No doubt about it, we’ve seen A LOT of rain this summer and early fall. One of the most frequently asked questions has been “does this mean we’re in for a snowy winter”? In short – there’s no correlation between a wet summer and what it means for winter. However, if temperatures turn cold and the storms keep coming… well… snow would follow.
That’s more of a long range outlook though. In the short term, we have a storm on the way for Friday that while it features mostly rain, it’s actually a sign of a pattern shift for the middle of the month.
Here’s a look at that Friday storm. It’s a coastal storm that looks to be a fairly quick mover. Most, if not all of Friday will be rather wet. Bad news for the high school football playoff games. Second week in a row of soggy Friday weather.
The temperature map is from the Climate Prediction Center for Monday – Friday of next week. They’re also locked into the idea of this Friday storm being a pattern changer. Much of the country is set to see a deep trough with below to much below average temperatures for much of the week. Now when you combine much below average temperatures with a storm… you leave the door open for some snow.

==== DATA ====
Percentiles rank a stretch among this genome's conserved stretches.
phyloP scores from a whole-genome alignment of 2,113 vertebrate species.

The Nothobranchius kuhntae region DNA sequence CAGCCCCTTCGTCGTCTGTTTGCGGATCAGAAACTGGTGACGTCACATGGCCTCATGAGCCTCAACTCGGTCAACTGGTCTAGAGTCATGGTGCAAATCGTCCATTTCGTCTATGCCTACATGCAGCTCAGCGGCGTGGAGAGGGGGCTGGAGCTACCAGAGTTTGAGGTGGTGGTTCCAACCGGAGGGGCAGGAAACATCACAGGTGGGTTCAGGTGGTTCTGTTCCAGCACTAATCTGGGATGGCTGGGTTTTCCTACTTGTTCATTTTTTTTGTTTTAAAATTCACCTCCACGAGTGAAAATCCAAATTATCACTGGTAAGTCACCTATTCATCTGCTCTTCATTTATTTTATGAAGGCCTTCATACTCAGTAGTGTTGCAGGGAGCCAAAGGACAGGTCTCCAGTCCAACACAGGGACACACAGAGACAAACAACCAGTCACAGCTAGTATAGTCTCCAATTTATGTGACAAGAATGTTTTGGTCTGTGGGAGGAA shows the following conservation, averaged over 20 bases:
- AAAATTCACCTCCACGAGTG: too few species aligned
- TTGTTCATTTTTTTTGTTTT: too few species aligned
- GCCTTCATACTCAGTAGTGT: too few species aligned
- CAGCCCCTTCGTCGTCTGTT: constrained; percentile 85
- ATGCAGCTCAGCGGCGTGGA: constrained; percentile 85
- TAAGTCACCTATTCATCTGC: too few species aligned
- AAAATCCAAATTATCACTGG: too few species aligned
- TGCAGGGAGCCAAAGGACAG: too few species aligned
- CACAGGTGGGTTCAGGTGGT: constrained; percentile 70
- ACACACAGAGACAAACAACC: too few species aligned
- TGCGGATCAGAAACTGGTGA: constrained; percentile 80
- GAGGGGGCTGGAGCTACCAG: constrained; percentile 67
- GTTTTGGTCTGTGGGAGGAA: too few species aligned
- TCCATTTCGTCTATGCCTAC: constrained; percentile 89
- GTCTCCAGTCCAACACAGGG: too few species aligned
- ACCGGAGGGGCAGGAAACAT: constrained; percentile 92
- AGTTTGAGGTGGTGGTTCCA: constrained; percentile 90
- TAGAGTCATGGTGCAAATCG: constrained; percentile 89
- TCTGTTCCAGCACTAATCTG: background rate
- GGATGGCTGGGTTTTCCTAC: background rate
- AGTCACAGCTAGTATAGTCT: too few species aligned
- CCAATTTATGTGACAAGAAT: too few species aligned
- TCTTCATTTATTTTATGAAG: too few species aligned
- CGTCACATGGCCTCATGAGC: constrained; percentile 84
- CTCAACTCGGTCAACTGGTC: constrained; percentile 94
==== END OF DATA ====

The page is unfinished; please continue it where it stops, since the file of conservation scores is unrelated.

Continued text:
The reason for this shot of cold air next week is directly related to something called the “PNA index”. The Pacific/North American teleconnection pattern (PNA) essentially measures the polar jet stream’s strength and how willing or reluctant cold air in Canada is to descending into the Eastern United States. When it enters a “positive phase”, cold air is much more willing to pour into our region. However, the same can be said when there’s a shift underway from the negative phase to the positive phase. Current indications show that there’s a strong trend from a negative phase to at the very least, a neutral phase by next week. And wouldn’t you know….
… our weather models are hip to the idea of this shift and they are all displaying a deep trough in the jet stream carved out in the Eastern US. This will be the culprit for the much below average temperatures.
Weather model guidance is also hip to the idea of a coastal storm developing next Tuesday (November 13th). While we don’t have good blocking in place to lock in a bunch of cold air, there are a number of factors that do remain up in the air at this point in time. Things like track, trough position and tilt, timing of the storm (day versus night), and just how cold the air is in that trough will ultimately determine the precipitation type.
It currently looks like a cold rain going over to some squally snow showers Wednesday (November 14th) as the storm pulls away.
Winter lovers, there’s no slam dunk major winter storms just yet, but this active pattern and shots of colder air are a sign for hope.
Stormtracker 16 Meteorologist John Hickey
Facebook: Meteorologist John Hickey WNEP